(MoneyWatch) While refinances have dominated the mortgage market recently, the trend may be waning as interest rates remain essentially flat.
The slow, upward creep in rates that many analysts have been predicting has started. Though it may be a long time before we see interest rates topping 5 percent, the trends suggest that rates have touched bottom,
Interest rates inched up week, with the 30-year fixed-rate mortgage averaging 3.56 percent, up from last week's 3.53 percent. Since the first week of 2013, rates have climbed up nearly a quarter of a percent.
While a quarter of a percent doesn't sound like much, it's a sizable jump that will cost borrowers thousands of dollars in extra interest over the life of their loans. Moreover, it marks a reversal of last year's trend, which saw 30-year mortgage interest rates fall about more than half a percent, from around 3.9 percent in January 2012 to 3.31 percent in November, the lowest interest rates in history.
This doesn't mean we're about to see interest rates skyrocket -- that would require sharply stronger economic growth -- but savvy market observers predict that rates are unlikely to return to their previous lows.
"Refinancing is definitely going to slow down," said Steve Cook, managing editor of Real Estate Market Watch. "There are two things that drive [people to] refinance. First is the drop in mortgage rates. Unlike buying a home, where there's a lot of personal factors, refinancing just depends on mortgage rates, and unless rates get a lot lower we'll see a slowdown in refinancing."
Cook says the second factor that drives borrowers to refinance is when home prices rise, and that is what mortgage lenders are hoping will extend the refi boom. When home prices rise, borrowers would normally tap the equity through a home equity loan or line or credit to pay for other purchases. But with more than 25 percent of borrowers still "underwater," rising home prices may not translate into a home equity-driven refi boom.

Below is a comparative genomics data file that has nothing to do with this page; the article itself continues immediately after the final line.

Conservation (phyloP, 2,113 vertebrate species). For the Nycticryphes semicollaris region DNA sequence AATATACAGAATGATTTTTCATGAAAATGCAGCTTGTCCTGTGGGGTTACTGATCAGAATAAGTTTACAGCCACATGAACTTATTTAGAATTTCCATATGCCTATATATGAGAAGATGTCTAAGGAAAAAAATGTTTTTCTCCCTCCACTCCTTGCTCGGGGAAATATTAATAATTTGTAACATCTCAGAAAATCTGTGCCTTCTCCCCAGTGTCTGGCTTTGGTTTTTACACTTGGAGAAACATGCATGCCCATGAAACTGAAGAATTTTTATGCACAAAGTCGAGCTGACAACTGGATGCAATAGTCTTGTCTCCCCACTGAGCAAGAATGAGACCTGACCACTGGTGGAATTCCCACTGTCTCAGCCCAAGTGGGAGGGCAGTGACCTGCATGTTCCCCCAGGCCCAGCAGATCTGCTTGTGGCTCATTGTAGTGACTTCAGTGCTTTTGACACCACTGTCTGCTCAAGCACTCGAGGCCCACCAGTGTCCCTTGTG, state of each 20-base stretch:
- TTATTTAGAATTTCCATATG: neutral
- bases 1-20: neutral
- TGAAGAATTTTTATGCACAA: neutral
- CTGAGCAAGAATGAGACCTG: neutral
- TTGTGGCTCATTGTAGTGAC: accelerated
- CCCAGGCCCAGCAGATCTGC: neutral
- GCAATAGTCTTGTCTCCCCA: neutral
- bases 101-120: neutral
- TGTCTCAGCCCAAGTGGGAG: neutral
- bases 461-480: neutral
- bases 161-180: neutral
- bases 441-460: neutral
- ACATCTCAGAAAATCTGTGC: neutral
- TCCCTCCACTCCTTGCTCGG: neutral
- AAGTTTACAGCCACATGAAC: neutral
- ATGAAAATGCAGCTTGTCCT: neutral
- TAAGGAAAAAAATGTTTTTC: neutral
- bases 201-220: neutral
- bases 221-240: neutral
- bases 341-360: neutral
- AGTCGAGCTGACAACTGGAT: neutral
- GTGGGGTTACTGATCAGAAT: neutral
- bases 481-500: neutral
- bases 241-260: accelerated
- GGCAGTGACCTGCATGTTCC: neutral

The latest numbers from the National Association of Realtors show that existing home sales and prices are continuing to rise. In some markets, homes are being snapped up quickly, spending an average of less than 27 days on the market, according to a recent NAR report.
Mark Monson, a branch manager at lender Primary Residential Mortgage, thinks that over the next six months or so, the mortgage market will shift toward a purchase mortgage market for the first time in years. "About 50 percent of our business over the last two years has been refis, but in the last few months we've seen more purchases," he said.
When interest rates were dropping, there was a rush to refinance. Now that rates are inching back up, home buyers could be looking to take advantage of historic low rates and low prices for the last time -- unless we are derailed by another recession.
Mortgage rates for the week ending Feb. 21, 2013
30-year FRM averaged 3.56 percent with an average 0.8 point. Last year at this time, the 30-year FRM averaged 3.95 percent.
15-year FRM this week averaged 2.77 percent with an average 0.8 point, the same as last week. A year ago at this time, the 15-year FRM averaged 3.19 percent.
5-year Treasury-indexed hybrid adjustable-rate mortgage (ARM) averaged 2.64 percent this week with an average 0.5 point, the same as last week. A year ago, the 5-year ARM averaged 2.80 percent.
1-year Treasury-indexed ARM averaged 2.65 percent this week with an average 0.4 point, up from last week when it averaged 2.61 percent. At this time last year, the 1-year ARM averaged 2.73 percent.
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